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Posted: Monday May 26, 2008 11:04AM; Updated: Monday May 26, 2008 3:57PM
Josh Gross Josh Gross >
INSIDE MMA

Many star fighters, but just one star class for White & Co.

Story Highlights
  • No other weight class in the UFC has generated viewership like the light heavies
  • UFC 84 highlighted four light-heavyweight contests
  • The division will be showcased again when Jackson defends his belt against Griffin
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Lyoto Machida
With his UFC 84 win against Tito Ortiz, Lyoto Machida, right, extended his record to 13-0.
AP

With or without Tito Ortiz, the light-heavyweight division will remain The Ultimate Fighting Championship's marquee class. Though stars have emerged in each of the organization's five active weight categories, none have delivered bigger fights -- at the gate or on pay-per-view -- than the light heavies.

In a sense, the strength of the division today can be traced back to Zuffa's decision to push Ortiz as its poster boy in 2001. While Chuck Liddell was establishing himself as one of mixed martial arts' best by knocking off contender after contender, Ortiz reigned as UFC champion, generating public interest in fights that had little to start. UFC President Dana White smartly recognized something in the division and used the class as the promotion's catalyst for expansion and MMA's dive into mainstream.

Not much has changed seven years after Ortiz headlined UFC 31 through 33. The promotion's main card in Las Vegas on May 24 featured four light-heavyweight contests, and in July, the division will be showcased again when its champion, Quinton "Rampage" Jackson, defends his belt against the popular Forrest Griffin.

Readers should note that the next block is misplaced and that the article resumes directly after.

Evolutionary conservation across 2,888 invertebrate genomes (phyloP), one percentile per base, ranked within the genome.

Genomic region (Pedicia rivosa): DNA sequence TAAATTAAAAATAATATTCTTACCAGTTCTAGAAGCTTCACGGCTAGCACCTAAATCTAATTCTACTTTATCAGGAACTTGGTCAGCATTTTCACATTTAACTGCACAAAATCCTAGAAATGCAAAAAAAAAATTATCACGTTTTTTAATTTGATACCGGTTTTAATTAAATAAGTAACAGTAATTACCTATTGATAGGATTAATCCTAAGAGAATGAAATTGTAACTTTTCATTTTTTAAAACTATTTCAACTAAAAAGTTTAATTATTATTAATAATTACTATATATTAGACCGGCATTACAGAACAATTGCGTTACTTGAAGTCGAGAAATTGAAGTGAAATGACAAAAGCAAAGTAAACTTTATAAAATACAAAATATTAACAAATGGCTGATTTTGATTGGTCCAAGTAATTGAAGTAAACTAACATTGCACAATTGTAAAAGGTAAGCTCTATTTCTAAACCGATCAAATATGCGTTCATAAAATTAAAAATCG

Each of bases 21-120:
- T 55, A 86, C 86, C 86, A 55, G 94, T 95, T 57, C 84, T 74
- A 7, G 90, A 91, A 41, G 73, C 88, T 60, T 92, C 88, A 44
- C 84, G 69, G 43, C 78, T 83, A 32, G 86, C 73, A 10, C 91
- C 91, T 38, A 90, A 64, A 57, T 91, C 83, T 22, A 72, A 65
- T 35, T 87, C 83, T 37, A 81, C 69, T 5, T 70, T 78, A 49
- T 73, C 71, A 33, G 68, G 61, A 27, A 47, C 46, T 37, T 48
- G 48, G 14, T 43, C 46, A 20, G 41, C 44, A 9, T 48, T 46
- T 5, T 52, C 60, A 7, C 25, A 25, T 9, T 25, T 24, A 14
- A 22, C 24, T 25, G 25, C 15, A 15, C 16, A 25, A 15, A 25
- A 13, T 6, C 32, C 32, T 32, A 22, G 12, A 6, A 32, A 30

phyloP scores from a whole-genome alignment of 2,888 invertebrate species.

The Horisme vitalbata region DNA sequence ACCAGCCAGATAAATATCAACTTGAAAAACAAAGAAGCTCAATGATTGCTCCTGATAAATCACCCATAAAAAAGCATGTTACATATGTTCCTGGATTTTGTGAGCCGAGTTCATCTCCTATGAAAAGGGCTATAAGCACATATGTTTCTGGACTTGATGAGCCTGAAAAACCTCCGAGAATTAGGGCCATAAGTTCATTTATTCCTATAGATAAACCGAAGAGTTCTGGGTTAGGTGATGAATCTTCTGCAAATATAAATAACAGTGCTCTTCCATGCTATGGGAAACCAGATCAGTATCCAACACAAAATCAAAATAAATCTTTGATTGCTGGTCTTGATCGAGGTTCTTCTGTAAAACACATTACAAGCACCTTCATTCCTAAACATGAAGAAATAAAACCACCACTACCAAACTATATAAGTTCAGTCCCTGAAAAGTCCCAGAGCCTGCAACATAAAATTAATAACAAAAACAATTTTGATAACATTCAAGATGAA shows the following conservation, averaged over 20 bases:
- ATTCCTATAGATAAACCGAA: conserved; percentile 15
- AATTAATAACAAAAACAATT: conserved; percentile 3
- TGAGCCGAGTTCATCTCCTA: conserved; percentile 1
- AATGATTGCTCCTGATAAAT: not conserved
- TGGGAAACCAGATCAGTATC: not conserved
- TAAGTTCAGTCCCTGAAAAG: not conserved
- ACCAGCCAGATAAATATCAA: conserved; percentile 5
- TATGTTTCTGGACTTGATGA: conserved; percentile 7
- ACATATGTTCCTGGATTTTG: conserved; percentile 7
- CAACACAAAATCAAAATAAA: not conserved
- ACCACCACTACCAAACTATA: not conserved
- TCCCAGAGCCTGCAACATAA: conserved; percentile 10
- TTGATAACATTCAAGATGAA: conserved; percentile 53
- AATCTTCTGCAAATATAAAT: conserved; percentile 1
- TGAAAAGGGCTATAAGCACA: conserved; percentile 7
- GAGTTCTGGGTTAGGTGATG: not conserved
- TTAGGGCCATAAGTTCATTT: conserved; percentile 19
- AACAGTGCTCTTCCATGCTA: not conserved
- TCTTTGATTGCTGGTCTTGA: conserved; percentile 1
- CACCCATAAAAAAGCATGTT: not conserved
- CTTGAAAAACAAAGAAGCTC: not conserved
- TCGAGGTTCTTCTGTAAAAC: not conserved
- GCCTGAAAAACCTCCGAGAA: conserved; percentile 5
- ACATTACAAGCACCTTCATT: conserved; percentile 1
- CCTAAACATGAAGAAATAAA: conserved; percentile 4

"That's what this light-heavyweight division is about," said Jackson's trainer Juanito Ibarra. "It's about versatility and surprises. It excites me."

Ibarra and Rampage watched UFC 84 from their cabin in Big Bear, Calif., where training camp is well underway for the Griffin bout. While B.J. Penn's lightweight title defense against Sean Sherk headlined the card, Ibarra said his focus, as always, was on the guys at 205.

"They're all potential opponents," he said. "It's been stacked. The light-heavyweight division isn't a division to play with. You can't take anybody lightly."

Winners from UFC 84 included Rameau Sokoudjou, Thiago Silva, Lyoto Machida and Wanderlei Silva. Ibarra said Jackson wasn't particularly impressed with any of his future challengers. But that hasn't stopped fighters like Machida from eyeing the biggest prize in the division.

The slick Brazilian southpaw predicted a Jackson victory against Griffin at UFC 86, setting up a bout Machida claims he can win. "Quinton is a very talented, explosive, strong fighter," he said. "But I have all the tools and everything in my bag of tricks to beat him."